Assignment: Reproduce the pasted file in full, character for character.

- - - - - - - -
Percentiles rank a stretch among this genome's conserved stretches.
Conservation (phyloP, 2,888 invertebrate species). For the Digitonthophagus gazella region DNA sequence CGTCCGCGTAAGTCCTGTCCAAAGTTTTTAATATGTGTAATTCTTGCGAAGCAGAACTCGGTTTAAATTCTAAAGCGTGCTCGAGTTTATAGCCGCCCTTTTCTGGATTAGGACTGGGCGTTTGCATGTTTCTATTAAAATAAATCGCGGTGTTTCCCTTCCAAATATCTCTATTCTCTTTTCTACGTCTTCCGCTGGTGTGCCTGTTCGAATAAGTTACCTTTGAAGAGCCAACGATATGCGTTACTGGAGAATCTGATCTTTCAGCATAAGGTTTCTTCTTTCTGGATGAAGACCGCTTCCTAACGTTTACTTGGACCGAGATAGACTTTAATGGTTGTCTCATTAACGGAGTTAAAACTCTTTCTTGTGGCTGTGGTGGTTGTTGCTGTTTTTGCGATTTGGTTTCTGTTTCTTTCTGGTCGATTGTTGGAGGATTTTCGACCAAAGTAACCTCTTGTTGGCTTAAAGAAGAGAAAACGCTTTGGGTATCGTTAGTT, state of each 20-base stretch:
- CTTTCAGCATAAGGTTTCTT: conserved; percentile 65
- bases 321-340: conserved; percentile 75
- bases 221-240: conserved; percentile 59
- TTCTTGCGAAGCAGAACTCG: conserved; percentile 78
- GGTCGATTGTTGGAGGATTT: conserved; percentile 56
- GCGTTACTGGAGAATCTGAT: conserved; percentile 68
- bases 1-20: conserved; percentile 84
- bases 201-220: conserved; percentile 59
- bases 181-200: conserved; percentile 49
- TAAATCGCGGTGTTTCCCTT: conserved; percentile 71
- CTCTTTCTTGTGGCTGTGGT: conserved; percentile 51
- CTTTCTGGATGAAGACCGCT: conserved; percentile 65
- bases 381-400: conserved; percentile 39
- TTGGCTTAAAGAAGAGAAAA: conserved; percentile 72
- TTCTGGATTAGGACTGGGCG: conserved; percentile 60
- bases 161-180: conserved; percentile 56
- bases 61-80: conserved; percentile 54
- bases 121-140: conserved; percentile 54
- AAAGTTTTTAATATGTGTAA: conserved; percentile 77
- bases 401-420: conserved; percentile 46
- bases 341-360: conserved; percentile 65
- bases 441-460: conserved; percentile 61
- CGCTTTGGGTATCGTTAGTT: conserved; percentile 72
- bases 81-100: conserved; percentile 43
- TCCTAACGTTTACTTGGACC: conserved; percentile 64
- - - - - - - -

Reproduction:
Percentiles rank a stretch among this genome's conserved stretches.
Conservation (phyloP, 2,888 invertebrate species). For the Digitonthophagus gazella region DNA sequence CGTCCGCGTAAGTCCTGTCCAAAGTTTTTAATATGTGTAATTCTTGCGAAGCAGAACTCGGTTTAAATTCTAAAGCGTGCTCGAGTTTATAGCCGCCCTTTTCTGGATTAGGACTGGGCGTTTGCATGTTTCTATTAAAATAAATCGCGGTGTTTCCCTTCCAAATATCTCTATTCTCTTTTCTACGTCTTCCGCTGGTGTGCCTGTTCGAATAAGTTACCTTTGAAGAGCCAACGATATGCGTTACTGGAGAATCTGATCTTTCAGCATAAGGTTTCTTCTTTCTGGATGAAGACCGCTTCCTAACGTTTACTTGGACCGAGATAGACTTTAATGGTTGTCTCATTAACGGAGTTAAAACTCTTTCTTGTGGCTGTGGTGGTTGTTGCTGTTTTTGCGATTTGGTTTCTGTTTCTTTCTGGTCGATTGTTGGAGGATTTTCGACCAAAGTAACCTCTTGTTGGCTTAAAGAAGAGAAAACGCTTTGGGTATCGTTAGTT, state of each 20-base stretch:
- CTTTCAGCATAAGGTTTCTT: conserved; percentile 65
- bases 321-340: conserved; percentile 75
- bases 221-240: conserved; percentile 59
- TTCTTGCGAAGCAGAACTCG: conserved; percentile 78
- GGTCGATTGTTGGAGGATTT: conserved; percentile 56
- GCGTTACTGGAGAATCTGAT: conserved; percentile 68
- bases 1-20: conserved; percentile 84
- bases 201-220: conserved; percentile 59
- bases 181-200: conserved; percentile 49
- TAAATCGCGGTGTTTCCCTT: conserved; percentile 71
- CTCTTTCTTGTGGCTGTGGT: conserved; percentile 51
- CTTTCTGGATGAAGACCGCT: conserved; percentile 65
- bases 381-400: conserved; percentile 39
- TTGGCTTAAAGAAGAGAAAA: conserved; percentile 72
- TTCTGGATTAGGACTGGGCG: conserved; percentile 60
- bases 161-180: conserved; percentile 56
- bases 61-80: conserved; percentile 54
- bases 121-140: conserved; percentile 54
- AAAGTTTTTAATATGTGTAA: conserved; percentile 77
- bases 401-420: conserved; percentile 46
- bases 341-360: conserved; percentile 65
- bases 441-460: conserved; percentile 61
- CGCTTTGGGTATCGTTAGTT: conserved; percentile 72
- bases 81-100: conserved; percentile 43
- TCCTAACGTTTACTTGGACC: conserved; percentile 64